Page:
Background: Dabigatran is a direct thrombin inhibitor recently approved as an alternative to warfarin. The approval, however, carried a recommendation to describe in the label a possible increase in the incidence of myocardial infarction. We hypothesized that by pooling the literature we could confirm or reject this concern. Methods: All randomized controlled trials utilizing dabigatran were sought in PubMed and the Cochrane databases during November 2011. Trials that compared the use of dabigatran and warfarin were analyzed for acute coronary syndrome (ACS). Results: There were 50 randomized controlled trials, of which only 4 compared dabigatran to warfarin, reported ACS, and were unique studies. Two trials tested the use of dabigatran for atrial fibrillation, and two for venous thromboembolism. Multiple dosages were used in 2 of the trials making available a total of 7groups. In all groups, despite the dosage, ACS was increased in the dabigatran groups with a relative risk increase of 46% (p=0.0007), when considering all dabigatran dosages. A similar increase in risk was found across all studied dosages of dabigatran (Figure 1). Conclusions: The current available data is consistent with a hypothesis that dabigatran is associated with an increased incidence of ACS when compared with warfarin, this should be taken in consideration when selecting anti-coagulant agent as multiple agents are now available and it can influence outcomes. Further studies are necessary to clarify this effect but.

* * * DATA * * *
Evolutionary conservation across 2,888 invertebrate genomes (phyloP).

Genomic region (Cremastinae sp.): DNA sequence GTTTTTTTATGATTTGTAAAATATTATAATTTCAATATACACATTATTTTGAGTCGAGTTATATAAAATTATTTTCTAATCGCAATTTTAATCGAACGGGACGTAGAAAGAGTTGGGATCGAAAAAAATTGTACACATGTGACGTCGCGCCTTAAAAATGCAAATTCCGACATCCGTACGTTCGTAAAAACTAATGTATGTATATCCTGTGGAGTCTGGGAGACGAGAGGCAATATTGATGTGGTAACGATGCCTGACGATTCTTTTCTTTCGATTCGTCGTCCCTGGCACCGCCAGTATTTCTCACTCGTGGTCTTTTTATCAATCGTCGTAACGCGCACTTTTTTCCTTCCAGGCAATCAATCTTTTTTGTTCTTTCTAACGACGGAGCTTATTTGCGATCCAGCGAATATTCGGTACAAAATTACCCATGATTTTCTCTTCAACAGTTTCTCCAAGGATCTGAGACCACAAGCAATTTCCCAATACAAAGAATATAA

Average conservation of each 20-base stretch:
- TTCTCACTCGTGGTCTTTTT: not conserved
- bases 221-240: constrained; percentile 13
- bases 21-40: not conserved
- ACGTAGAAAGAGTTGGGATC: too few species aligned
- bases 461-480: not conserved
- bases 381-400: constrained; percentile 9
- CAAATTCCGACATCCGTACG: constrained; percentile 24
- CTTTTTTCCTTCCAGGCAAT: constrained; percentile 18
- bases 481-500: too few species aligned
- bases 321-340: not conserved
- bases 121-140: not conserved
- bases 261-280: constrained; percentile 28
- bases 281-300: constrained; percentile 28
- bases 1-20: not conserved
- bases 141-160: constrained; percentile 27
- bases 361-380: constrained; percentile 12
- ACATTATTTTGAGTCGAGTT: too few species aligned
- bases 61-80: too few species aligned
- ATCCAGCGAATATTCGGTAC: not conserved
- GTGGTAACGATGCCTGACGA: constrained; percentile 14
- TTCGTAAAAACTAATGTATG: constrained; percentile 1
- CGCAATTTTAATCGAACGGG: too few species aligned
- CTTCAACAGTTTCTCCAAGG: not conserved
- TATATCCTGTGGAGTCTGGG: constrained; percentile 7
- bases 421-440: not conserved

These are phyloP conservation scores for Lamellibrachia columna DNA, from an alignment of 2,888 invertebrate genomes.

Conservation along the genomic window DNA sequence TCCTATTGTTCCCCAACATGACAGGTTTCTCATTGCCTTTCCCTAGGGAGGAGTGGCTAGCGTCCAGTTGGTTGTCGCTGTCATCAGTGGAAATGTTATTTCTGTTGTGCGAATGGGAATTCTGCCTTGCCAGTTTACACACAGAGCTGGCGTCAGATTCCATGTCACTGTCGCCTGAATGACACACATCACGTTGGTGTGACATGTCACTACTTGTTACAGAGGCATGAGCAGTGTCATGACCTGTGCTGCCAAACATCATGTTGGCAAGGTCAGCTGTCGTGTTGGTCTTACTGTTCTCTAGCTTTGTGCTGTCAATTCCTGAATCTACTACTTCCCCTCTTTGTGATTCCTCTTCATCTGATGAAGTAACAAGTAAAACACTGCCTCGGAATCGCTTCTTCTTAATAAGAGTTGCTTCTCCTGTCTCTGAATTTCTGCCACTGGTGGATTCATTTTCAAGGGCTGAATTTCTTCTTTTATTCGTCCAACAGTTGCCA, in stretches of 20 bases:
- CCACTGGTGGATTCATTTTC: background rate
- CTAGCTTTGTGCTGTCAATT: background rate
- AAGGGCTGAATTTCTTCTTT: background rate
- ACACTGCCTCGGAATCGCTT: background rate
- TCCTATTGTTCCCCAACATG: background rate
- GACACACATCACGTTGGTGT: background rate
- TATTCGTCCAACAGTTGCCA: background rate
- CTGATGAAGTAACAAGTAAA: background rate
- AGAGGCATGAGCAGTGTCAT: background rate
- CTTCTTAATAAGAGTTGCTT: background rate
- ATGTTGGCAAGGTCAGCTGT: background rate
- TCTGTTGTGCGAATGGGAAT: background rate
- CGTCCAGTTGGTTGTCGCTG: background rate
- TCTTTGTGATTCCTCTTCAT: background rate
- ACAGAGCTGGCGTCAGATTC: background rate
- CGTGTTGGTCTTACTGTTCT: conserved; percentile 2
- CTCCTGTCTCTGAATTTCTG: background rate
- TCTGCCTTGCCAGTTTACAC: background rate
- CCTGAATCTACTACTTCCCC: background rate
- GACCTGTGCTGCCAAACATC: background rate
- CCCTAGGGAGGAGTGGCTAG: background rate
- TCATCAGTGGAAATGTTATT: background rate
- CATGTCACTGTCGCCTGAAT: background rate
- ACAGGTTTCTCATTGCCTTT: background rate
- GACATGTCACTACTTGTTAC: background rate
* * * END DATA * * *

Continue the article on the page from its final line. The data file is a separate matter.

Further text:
Benjo, A. M., Nascimento, F., Macedo, F. Y., Javed, F., Cornielle, vertilio, Pineda, A., & Santana, O. (2012). DABIGATRAN CONSISTENTLY INCREASES THE RISK OF ACUTE CORONARY DISEASE: A RANDOMIZED-CONTROLLED TRIALS META-ANALYSIS. Journal of the American College of Cardiology, 59(13), E1871. https://doi.org/10.1016/s0735-1097(12)61872-5